- Donald Trump said that autism cases are on the rise, but evidence suggests that's not true.
- This is a common talking point of the anti-vaccine movement.
- Trump has expressed opposition to vaccines in the past.
President Donald Trump told a roomful of teachers on February 14 that there's been a "tremendous amount of increase" in autism.
The president made the remarks during a listening session with parents, teachers and education secretary Betsy DeVos.
"So what's going on with autism?" Trump said after a principal at the meeting told him she worked at a special education center in Virginia that serves children with autism.
"When you look at the tremendous increase, it's really, it's such an incredible, it's really a horrible thing to watch the tremendous amount of increase," the president said. "Do you have any idea? And you're seeing it in the schools."
When the principal told him that one in sixty-eight children has autism, Trump again suggested the number was on the rise, adding "Well, maybe we can do something about that."
Experts on autism, however, haven't found evidence that incidence of the condition is increasing.
New York Magazine's Jesse Singal, who first highlighted the president's claim, interviewed autism expert and NeuroTribes author Steve Silberman about the remarks. Here's the key excerpt:
“There’s no consensus as to whether or not there’s been any significant increase in the actual prevalence of autism, period,” says Silberman. “The real debate is whether or not there has been a small increase, and there are a number of factors that could play a role in that small increase. For instance, it’s well established that older parents have more autistic kids and people are waiting longer to get married and have kids now... But the consensus is that there has been no huge, startling, ‘horrible,’ as Trump said, increase in autism. And the CDC estimate has been flat for a couple of years... because the major source of the increase that started in the 1990s was broadened diagnostic criteria and much more public awareness of what autism looks like.”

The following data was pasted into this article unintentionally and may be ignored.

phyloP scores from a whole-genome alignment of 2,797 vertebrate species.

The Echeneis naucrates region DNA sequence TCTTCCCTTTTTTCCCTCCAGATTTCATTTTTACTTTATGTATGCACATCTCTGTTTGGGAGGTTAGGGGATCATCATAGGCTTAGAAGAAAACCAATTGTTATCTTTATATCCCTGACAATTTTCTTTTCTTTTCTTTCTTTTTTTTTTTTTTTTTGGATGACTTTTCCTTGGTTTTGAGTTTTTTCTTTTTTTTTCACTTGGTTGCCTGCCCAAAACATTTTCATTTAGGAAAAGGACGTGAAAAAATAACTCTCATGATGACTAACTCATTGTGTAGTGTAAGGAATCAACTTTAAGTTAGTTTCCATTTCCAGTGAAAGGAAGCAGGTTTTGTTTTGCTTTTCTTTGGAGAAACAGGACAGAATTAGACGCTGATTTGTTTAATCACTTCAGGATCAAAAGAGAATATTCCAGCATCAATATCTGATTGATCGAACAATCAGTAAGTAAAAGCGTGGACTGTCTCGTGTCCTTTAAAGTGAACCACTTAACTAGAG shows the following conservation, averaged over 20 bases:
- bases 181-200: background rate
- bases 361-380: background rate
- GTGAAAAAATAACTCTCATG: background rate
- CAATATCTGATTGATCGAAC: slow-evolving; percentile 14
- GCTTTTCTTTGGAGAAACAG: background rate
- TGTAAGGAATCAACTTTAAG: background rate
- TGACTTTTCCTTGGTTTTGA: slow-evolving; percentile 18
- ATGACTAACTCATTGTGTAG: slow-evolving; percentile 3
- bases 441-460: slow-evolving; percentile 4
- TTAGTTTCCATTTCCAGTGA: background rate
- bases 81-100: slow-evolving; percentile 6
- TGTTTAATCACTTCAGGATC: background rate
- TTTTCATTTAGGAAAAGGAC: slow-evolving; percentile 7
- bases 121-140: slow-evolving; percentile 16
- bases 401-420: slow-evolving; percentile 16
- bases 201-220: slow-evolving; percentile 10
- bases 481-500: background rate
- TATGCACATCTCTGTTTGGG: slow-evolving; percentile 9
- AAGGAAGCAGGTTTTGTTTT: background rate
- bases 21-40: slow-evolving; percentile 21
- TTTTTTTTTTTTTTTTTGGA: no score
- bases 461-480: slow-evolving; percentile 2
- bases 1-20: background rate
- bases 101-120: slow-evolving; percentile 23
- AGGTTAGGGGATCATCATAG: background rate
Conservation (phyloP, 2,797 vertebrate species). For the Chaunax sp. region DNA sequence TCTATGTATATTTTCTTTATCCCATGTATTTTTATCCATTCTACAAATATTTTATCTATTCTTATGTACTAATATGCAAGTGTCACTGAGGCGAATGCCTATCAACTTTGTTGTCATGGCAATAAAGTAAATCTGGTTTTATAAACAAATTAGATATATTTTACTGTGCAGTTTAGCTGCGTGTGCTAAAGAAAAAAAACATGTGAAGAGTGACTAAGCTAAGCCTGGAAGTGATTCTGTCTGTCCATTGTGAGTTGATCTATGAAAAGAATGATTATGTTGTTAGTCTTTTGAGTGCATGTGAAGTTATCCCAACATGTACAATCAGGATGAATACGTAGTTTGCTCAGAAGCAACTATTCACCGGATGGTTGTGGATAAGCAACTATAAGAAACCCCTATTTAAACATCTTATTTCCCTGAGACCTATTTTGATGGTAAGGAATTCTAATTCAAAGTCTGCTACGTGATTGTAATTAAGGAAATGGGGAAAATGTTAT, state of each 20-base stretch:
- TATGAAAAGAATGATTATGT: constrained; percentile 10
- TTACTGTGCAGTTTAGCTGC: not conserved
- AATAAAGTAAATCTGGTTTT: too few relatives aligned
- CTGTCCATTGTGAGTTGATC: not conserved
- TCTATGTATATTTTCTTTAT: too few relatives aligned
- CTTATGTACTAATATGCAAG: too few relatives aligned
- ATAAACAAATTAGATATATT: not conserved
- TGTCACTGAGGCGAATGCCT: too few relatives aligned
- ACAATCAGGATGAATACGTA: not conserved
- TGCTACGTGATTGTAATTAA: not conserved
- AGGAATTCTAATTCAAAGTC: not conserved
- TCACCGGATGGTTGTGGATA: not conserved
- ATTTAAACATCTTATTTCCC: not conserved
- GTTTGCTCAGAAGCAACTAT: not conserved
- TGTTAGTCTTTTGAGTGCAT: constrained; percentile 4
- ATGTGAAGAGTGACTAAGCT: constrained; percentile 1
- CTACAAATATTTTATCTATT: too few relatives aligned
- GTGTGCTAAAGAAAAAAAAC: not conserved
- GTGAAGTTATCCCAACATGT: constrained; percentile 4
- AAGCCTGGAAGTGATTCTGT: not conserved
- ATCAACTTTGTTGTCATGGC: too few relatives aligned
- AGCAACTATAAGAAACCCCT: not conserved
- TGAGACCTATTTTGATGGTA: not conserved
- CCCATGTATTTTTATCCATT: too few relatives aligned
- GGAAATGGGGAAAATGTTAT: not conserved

In other words, there may be a few cultural changes that make autism rates fluctuate slightly over time, but the gradual increase in diagnoses can most likely be attributed to researchers getting better at spotting autism, rather than more people having autism.
Other autism experts agree with Silberman. The genticist Santhosh Girirajan found in 2015 that the increase in autism diagnoses matches a general decline in more generic "intellectual disability" cases — suggesting kids are just being shifted from one category to another.
Autism as it's understood today is in fact a fairly new diagnosis. As recently as the 60s and 70s, some researchers falsely thought the disease was caused by "refrigerator mothers" who didn't love their children enough. Autism wasn't understood as a genetic issue until the 1980s, and schools only began treating autism as a special education category in the 1990s.
There's a good chance you've met someone in their 60s, 70s, or 80s who might have been diagnosed with autism if they'd been born today, but were just seen as exhibiting unusual behavior in their childhood.
The notion that autism is on the rise is a talking point of the anti-vaccine movement — a group that believes parents shouldn't vaccinate their kids based on research from a fraudulent 1998 study.
Trump has referenced anti-vaxxer claims before. Here's a tweet from 2014:
More recently, Trump met with Robert Kennedy Jr., an anti-vaccine activist who has published books about the alleged dangers of the treatment. He claims (without scientific evidence) that a cabal of scientists are poisoning children for profit by giving them vaccines. After his meeting with Donald Trump, Kennedy reportedly thought he'd be selected to chair a presidential panel on" vaccine safety and scientific integrity."
Andrew Wakefield, the author of the fraudulent 1998 study, also attended Trump's inaugural ball.
The recent opposition to vaccines has caused concern among scientists and medical professionals, since there's evidence that the movement has led to a measurable spike in measles outbreaks in the US. Measles can be fatal to children, as can pertussis and other ailments that vaccines prevent.
The estimated number of lives saved by childhood vaccinations measures in the hundreds of thousands.
Here's the video of the president's exchange: